1 Kings 11 says that Solomon loved many foreign women. He married them even though the Lord had commanded the Israelites not to intermarry because it would cause them to give their loyalty to other gods, and turn from him, the Lord.

1 Kings 11:2 “Yet Solomon did it anyway.”

1 Kings 11:6 “He did what was wrong and refused to follow the Lord.”

He married 700 women and had 300 concubines. 1000 women living under the same roof! Eeegads! Say it isn’t so?! When I was in college, living in the dorms, after a few months, my girl roommates and I synced up. Our “time of the month,” that is. So how did Solomon handle 1000 women having PMS at the exact same time?!  This was well before Oprah cleared the air about this topic on her show in the 1980’s. Well before they even knew what PMS was and had pharmaceutical companies creating the marriage saving pills to ease all symptoms that go along with it. Trust me, I speak from experience.

I also wonder how it is possible to have a deep meaningful relationship with 700 wives. God created one wife for Adam. I’m pretty sure the Creator of the universe intended a single, monogamous relationship to fulfill us. It is satisfying to work together toward a goal and work through your differences. To come through it stronger, together.

I’ll also bet none of the 700 wives was like a Proverbs 31 woman. Probably more like wife described on this bumper sticker I saw. “My wife gives me sound advice. 99% sound, 1% advice.”

Solomon chose not to follow the Lord. In verse 9, “Jehovah was very angry with Solomon about this, for Solomon was no longer interested in the Lord God…”  God promised and gave Solomon wisdom and unbelievable riches, and Solomon did not keep up his end, nor would he repent and turn back to God. So God told him he would tear his kingdom away from him, but not while he was still alive.

This whole story gives me pause. I’m not even in the same zip code with Solomon’s wisdom. So I could mess up just as easily. But that is why we have these stories that God provided to us in the Bible. They show us how to do some things and how to not do others. We have a huge advantage that Solomon did not have. We have Jesus living inside us! He gave himself once and for all (and I do mean for all!) as a sacrifice to forgive our sins, give us a hope in eternal life, and intercede for us before the Father!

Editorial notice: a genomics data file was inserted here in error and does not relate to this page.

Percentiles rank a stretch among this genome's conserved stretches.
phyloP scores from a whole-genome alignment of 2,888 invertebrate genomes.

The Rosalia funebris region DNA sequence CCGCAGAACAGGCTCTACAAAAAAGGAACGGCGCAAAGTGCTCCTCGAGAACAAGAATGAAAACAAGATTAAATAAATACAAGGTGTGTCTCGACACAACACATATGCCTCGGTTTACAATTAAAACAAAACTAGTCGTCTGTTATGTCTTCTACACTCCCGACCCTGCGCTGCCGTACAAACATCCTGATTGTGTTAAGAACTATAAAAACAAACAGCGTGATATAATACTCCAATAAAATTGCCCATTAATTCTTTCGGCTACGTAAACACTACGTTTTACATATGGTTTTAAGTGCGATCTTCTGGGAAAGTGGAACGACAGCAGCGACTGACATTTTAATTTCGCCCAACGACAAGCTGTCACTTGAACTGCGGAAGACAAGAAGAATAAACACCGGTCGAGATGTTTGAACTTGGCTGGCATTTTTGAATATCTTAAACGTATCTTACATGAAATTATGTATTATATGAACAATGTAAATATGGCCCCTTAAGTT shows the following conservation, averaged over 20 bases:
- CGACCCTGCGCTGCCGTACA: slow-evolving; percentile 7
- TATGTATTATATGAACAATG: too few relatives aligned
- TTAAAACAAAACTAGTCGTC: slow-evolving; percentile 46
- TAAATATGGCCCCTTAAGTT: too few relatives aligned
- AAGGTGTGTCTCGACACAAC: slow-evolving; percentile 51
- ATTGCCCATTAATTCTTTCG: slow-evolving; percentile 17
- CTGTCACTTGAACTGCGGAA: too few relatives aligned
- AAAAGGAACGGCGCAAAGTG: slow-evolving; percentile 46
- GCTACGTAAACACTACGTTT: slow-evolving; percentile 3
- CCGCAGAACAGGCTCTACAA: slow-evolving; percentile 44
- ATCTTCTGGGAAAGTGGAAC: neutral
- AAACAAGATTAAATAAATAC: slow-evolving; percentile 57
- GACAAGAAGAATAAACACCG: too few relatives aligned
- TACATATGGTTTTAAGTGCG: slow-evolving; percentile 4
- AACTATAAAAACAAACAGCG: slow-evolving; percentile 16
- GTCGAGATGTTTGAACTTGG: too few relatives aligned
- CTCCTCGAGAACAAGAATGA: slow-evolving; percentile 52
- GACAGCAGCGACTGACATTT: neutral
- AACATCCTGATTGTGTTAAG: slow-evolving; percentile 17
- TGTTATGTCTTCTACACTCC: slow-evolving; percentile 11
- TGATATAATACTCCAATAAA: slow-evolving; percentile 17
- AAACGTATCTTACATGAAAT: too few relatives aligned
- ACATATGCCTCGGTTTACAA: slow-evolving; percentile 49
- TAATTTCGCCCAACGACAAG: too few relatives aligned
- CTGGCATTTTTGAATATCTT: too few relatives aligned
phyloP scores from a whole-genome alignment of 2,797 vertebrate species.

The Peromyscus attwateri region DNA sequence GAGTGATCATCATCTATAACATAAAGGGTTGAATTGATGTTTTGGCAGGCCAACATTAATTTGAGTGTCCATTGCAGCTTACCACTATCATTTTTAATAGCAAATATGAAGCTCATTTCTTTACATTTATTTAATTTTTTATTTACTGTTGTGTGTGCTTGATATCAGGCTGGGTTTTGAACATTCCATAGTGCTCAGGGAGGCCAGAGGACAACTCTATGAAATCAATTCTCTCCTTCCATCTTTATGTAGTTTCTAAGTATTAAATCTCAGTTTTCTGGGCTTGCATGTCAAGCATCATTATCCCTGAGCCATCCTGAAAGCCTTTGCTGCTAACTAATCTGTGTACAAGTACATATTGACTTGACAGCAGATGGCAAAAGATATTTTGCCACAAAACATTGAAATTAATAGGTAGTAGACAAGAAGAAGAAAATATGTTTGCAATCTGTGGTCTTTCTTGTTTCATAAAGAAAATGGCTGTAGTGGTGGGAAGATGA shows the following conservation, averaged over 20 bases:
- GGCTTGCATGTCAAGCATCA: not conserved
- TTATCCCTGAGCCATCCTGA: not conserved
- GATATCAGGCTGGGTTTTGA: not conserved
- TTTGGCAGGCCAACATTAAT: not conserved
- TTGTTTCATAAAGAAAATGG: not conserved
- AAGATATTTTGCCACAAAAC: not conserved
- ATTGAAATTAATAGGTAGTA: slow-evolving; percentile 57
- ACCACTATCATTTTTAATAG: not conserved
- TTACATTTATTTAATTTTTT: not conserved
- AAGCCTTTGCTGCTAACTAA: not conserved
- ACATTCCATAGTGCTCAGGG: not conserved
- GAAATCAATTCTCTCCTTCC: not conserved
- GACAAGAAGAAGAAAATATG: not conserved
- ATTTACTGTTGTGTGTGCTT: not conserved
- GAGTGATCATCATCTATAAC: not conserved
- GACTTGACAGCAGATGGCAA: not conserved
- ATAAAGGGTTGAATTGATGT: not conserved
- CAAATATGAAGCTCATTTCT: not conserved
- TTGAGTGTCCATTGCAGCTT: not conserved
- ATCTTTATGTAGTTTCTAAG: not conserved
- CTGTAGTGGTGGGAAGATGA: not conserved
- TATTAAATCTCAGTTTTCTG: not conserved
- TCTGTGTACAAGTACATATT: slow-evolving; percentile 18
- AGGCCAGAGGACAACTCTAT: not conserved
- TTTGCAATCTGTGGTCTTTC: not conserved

In closing, I like to picture Jesus is always at my side, (because he actually is) and would I want him to witness what I am about to do? Proverbs 15:3a [The Passion Translation] states, “The eyes of the Lord are everywhere and he takes note of everything that happens.” In other words, you can’t pull anything over on God, no matter how wise you are.

 

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5 thoughts on “The Wisdom of Solomon: A Cautionary Tale

  1. Thanks for inviting me! I’m looking forward to reading more! My oldest daughter is aspiring to be a Christian song writer, and tonight she wrote a song about how if we could see into the future, and took all the right turns in life, the past would become irrelevant. David’s “mistakes” became a very important part of his future, and ours! The Lord can use all of our mistakes for His glory!

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  2. You are a great writer. Thank you for liking my most recent post. I often think of David and his indiscretions, but I forget about Solomon. That God says in 1 Kings 11:4 that Solomon was not wholly true to God in his heart “as was the heart of David his father” (ESV) is remarkable, considering how bad David messed up. And not just once. I think of David often in regard to the heart, even when actions don’t line up. A heart after God is the most important thing.

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    1. Thanks for your words of encouragement! I am just excited to be using the way God made me to share what He lays on my mind and heart. Thinking of your comments, I am glad that God gives us the Holy Spirit to have a heart after God, and that we are forgiven when we do mess up.